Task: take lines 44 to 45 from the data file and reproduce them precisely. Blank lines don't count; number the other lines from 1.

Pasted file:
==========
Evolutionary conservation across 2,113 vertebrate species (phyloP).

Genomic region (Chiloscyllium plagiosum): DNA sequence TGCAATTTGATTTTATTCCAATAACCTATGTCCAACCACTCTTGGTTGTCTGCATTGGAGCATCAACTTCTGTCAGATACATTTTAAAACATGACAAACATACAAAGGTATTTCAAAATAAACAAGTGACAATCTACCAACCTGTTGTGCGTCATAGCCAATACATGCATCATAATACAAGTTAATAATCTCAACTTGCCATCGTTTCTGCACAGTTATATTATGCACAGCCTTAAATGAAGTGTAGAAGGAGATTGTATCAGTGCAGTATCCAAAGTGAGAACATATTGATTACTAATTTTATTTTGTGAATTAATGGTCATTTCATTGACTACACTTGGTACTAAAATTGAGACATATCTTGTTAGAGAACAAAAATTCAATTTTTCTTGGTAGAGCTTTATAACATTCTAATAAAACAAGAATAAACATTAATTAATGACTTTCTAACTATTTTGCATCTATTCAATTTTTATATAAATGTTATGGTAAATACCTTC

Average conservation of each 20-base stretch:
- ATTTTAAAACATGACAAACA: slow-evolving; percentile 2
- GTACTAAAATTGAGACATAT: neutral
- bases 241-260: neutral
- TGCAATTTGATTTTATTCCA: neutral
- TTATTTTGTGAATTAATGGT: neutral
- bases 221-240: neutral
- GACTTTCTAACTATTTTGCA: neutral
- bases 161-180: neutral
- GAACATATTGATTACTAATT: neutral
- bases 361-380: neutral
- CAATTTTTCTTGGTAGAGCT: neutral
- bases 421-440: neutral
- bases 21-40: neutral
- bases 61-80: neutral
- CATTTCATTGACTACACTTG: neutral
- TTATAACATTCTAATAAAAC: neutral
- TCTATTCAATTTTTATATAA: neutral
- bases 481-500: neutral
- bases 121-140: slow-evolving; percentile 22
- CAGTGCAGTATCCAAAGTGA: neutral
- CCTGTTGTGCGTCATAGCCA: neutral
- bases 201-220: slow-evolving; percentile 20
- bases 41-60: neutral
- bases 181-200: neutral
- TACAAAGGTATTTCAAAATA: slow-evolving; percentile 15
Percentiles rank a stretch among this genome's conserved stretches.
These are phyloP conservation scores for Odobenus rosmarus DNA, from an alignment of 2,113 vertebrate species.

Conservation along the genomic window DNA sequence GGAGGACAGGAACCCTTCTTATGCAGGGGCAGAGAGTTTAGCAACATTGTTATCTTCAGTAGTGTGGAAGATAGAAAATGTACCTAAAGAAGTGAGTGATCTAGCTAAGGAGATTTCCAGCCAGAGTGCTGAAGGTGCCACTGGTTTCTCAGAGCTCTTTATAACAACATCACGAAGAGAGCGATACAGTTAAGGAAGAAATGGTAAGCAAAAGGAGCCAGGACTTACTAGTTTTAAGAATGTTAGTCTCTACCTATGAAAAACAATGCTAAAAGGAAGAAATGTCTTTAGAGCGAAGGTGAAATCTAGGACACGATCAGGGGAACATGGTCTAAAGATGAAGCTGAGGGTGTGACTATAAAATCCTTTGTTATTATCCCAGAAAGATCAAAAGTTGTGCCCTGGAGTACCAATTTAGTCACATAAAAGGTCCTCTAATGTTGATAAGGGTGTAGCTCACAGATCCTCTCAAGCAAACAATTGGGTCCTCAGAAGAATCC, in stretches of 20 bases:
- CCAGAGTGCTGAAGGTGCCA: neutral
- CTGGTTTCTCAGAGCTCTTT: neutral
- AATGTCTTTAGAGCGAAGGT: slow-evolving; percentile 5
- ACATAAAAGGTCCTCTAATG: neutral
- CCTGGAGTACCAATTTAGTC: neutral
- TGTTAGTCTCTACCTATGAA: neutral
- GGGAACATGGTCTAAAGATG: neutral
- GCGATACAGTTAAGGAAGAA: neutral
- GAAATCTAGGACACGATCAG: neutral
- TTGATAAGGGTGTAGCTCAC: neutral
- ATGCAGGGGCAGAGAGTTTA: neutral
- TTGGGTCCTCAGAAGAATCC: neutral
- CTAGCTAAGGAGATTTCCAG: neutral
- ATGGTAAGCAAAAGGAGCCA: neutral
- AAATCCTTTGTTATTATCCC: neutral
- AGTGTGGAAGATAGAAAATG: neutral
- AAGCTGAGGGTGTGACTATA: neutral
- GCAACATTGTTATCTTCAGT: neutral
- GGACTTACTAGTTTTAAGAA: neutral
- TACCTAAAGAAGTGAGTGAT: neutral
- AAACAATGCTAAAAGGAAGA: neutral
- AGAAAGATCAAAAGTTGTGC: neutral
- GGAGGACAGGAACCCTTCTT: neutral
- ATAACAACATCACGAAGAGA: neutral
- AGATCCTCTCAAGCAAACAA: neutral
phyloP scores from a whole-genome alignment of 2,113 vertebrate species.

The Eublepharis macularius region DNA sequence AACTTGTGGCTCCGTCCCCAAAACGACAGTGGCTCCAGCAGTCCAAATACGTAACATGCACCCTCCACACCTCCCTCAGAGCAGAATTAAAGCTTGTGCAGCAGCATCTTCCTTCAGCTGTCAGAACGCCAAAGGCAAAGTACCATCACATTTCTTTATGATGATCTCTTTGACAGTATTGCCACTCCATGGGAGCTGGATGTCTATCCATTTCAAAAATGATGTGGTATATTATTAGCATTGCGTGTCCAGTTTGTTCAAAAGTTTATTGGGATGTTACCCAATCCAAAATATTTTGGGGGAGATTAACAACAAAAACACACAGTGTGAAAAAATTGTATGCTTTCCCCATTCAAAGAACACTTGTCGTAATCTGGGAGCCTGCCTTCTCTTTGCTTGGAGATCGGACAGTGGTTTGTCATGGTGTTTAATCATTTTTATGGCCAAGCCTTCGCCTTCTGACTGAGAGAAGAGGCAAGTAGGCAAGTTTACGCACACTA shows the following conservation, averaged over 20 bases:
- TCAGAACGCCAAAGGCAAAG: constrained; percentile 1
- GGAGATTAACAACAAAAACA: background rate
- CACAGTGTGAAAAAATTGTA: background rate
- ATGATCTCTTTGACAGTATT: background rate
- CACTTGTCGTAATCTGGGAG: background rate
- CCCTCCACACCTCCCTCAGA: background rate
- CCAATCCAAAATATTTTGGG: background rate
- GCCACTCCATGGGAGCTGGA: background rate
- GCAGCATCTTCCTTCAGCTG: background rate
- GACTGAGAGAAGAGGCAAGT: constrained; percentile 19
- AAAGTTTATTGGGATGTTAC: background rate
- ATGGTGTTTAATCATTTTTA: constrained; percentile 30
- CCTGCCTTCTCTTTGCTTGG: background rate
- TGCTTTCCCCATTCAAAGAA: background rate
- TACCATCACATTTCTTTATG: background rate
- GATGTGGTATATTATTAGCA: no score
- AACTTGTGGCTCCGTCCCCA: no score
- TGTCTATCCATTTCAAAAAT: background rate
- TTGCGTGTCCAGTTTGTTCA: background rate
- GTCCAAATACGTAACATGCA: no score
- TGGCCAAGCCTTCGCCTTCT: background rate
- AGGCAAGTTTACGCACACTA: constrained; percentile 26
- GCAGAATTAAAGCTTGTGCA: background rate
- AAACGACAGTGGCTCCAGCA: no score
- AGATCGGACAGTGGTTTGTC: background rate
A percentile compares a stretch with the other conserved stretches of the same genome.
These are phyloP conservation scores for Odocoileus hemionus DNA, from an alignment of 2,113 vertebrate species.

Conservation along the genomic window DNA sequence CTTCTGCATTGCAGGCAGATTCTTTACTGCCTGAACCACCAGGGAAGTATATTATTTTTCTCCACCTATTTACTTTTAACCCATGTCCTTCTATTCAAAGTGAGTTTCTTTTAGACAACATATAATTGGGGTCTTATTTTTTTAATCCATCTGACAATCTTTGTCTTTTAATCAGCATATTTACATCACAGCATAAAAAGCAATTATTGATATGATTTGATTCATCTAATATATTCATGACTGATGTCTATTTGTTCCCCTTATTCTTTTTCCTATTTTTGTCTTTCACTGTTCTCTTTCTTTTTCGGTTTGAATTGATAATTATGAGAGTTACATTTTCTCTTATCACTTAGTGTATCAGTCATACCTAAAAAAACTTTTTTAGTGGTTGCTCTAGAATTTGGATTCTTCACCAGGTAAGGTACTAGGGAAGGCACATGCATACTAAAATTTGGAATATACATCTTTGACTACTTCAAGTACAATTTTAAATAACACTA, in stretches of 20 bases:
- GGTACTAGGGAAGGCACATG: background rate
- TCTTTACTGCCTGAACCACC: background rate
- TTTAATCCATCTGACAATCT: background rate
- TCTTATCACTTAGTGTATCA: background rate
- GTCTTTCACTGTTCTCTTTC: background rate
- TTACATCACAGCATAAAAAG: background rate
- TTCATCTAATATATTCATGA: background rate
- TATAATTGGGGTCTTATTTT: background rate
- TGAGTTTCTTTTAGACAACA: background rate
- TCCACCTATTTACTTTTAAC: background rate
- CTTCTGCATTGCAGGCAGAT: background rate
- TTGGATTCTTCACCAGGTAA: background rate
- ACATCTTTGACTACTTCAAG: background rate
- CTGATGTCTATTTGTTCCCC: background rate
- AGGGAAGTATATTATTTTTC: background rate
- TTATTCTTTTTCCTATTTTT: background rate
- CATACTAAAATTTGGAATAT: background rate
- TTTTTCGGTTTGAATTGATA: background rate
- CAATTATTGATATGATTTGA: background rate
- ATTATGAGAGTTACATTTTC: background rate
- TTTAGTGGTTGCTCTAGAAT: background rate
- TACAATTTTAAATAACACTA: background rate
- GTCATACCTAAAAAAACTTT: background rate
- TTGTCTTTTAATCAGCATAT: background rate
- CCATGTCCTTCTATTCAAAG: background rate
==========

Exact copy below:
- CTAGCTAAGGAGATTTCCAG: neutral
- ATGGTAAGCAAAAGGAGCCA: neutral